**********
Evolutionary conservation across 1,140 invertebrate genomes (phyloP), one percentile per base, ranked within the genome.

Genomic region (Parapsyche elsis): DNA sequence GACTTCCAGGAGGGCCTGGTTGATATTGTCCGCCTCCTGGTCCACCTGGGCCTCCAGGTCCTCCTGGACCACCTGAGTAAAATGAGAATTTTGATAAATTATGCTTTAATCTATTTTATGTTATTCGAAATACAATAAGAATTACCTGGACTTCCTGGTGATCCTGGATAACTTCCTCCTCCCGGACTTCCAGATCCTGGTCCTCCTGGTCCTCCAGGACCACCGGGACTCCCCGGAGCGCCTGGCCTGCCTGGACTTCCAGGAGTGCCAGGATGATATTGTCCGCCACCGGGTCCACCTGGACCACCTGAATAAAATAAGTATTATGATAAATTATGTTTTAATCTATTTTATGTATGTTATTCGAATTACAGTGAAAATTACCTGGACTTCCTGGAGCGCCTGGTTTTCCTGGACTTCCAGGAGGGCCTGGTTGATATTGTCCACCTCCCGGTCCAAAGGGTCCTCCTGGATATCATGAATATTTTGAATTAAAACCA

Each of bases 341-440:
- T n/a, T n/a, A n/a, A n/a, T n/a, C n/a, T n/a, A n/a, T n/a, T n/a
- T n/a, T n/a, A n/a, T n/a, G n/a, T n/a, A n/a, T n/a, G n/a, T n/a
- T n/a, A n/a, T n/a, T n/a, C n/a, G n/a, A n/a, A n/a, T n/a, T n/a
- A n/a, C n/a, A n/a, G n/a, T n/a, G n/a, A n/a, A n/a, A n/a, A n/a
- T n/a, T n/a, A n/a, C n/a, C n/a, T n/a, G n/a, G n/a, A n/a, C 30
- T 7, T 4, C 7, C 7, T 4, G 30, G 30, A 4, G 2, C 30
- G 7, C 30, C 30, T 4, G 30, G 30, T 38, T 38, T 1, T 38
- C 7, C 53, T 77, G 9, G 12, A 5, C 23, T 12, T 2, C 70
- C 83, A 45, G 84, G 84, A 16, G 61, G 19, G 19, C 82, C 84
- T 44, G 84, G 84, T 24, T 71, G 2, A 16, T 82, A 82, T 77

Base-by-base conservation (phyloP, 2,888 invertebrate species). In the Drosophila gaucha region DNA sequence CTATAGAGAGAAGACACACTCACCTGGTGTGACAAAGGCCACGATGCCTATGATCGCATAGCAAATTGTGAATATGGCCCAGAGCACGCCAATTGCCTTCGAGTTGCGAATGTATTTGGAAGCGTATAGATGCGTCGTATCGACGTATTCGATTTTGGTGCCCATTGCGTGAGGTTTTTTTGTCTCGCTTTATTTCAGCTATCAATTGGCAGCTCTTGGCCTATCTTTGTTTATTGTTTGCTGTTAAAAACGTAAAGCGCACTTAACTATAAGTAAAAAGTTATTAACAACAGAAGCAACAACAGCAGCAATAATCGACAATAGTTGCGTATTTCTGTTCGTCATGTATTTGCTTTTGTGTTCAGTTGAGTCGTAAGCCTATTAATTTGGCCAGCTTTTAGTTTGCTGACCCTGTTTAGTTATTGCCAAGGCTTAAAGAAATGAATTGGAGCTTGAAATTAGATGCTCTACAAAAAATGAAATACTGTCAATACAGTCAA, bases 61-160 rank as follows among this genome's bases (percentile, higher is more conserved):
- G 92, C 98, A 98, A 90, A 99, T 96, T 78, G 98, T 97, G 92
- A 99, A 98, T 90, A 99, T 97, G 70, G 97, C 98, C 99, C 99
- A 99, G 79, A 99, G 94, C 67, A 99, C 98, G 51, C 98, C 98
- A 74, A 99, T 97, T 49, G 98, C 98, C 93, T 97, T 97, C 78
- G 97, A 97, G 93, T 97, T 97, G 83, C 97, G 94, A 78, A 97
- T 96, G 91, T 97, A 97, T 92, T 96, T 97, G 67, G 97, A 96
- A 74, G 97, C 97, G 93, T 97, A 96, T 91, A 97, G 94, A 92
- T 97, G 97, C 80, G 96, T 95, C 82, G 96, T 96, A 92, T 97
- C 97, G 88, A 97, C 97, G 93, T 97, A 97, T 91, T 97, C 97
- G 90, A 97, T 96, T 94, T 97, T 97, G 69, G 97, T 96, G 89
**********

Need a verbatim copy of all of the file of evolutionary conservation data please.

Evolutionary conservation across 1,140 invertebrate genomes (phyloP), one percentile per base, ranked within the genome.

Genomic region (Parapsyche elsis): DNA sequence GACTTCCAGGAGGGCCTGGTTGATATTGTCCGCCTCCTGGTCCACCTGGGCCTCCAGGTCCTCCTGGACCACCTGAGTAAAATGAGAATTTTGATAAATTATGCTTTAATCTATTTTATGTTATTCGAAATACAATAAGAATTACCTGGACTTCCTGGTGATCCTGGATAACTTCCTCCTCCCGGACTTCCAGATCCTGGTCCTCCTGGTCCTCCAGGACCACCGGGACTCCCCGGAGCGCCTGGCCTGCCTGGACTTCCAGGAGTGCCAGGATGATATTGTCCGCCACCGGGTCCACCTGGACCACCTGAATAAAATAAGTATTATGATAAATTATGTTTTAATCTATTTTATGTATGTTATTCGAATTACAGTGAAAATTACCTGGACTTCCTGGAGCGCCTGGTTTTCCTGGACTTCCAGGAGGGCCTGGTTGATATTGTCCACCTCCCGGTCCAAAGGGTCCTCCTGGATATCATGAATATTTTGAATTAAAACCA

Each of bases 341-440:
- T n/a, T n/a, A n/a, A n/a, T n/a, C n/a, T n/a, A n/a, T n/a, T n/a
- T n/a, T n/a, A n/a, T n/a, G n/a, T n/a, A n/a, T n/a, G n/a, T n/a
- T n/a, A n/a, T n/a, T n/a, C n/a, G n/a, A n/a, A n/a, T n/a, T n/a
- A n/a, C n/a, A n/a, G n/a, T n/a, G n/a, A n/a, A n/a, A n/a, A n/a
- T n/a, T n/a, A n/a, C n/a, C n/a, T n/a, G n/a, G n/a, A n/a, C 30
- T 7, T 4, C 7, C 7, T 4, G 30, G 30, A 4, G 2, C 30
- G 7, C 30, C 30, T 4, G 30, G 30, T 38, T 38, T 1, T 38
- C 7, C 53, T 77, G 9, G 12, A 5, C 23, T 12, T 2, C 70
- C 83, A 45, G 84, G 84, A 16, G 61, G 19, G 19, C 82, C 84
- T 44, G 84, G 84, T 24, T 71, G 2, A 16, T 82, A 82, T 77

Base-by-base conservation (phyloP, 2,888 invertebrate species). In the Drosophila gaucha region DNA sequence CTATAGAGAGAAGACACACTCACCTGGTGTGACAAAGGCCACGATGCCTATGATCGCATAGCAAATTGTGAATATGGCCCAGAGCACGCCAATTGCCTTCGAGTTGCGAATGTATTTGGAAGCGTATAGATGCGTCGTATCGACGTATTCGATTTTGGTGCCCATTGCGTGAGGTTTTTTTGTCTCGCTTTATTTCAGCTATCAATTGGCAGCTCTTGGCCTATCTTTGTTTATTGTTTGCTGTTAAAAACGTAAAGCGCACTTAACTATAAGTAAAAAGTTATTAACAACAGAAGCAACAACAGCAGCAATAATCGACAATAGTTGCGTATTTCTGTTCGTCATGTATTTGCTTTTGTGTTCAGTTGAGTCGTAAGCCTATTAATTTGGCCAGCTTTTAGTTTGCTGACCCTGTTTAGTTATTGCCAAGGCTTAAAGAAATGAATTGGAGCTTGAAATTAGATGCTCTACAAAAAATGAAATACTGTCAATACAGTCAA, bases 61-160 rank as follows among this genome's bases (percentile, higher is more conserved):
- G 92, C 98, A 98, A 90, A 99, T 96, T 78, G 98, T 97, G 92
- A 99, A 98, T 90, A 99, T 97, G 70, G 97, C 98, C 99, C 99
- A 99, G 79, A 99, G 94, C 67, A 99, C 98, G 51, C 98, C 98
- A 74, A 99, T 97, T 49, G 98, C 98, C 93, T 97, T 97, C 78
- G 97, A 97, G 93, T 97, T 97, G 83, C 97, G 94, A 78, A 97
- T 96, G 91, T 97, A 97, T 92, T 96, T 97, G 67, G 97, A 96
- A 74, G 97, C 97, G 93, T 97, A 96, T 91, A 97, G 94, A 92
- T 97, G 97, C 80, G 96, T 95, C 82, G 96, T 96, A 92, T 97
- C 97, G 88, A 97, C 97, G 93, T 97, A 97, T 91, T 97, C 97
- G 90, A 97, T 96, T 94, T 97, T 97, G 69, G 97, T 96, G 89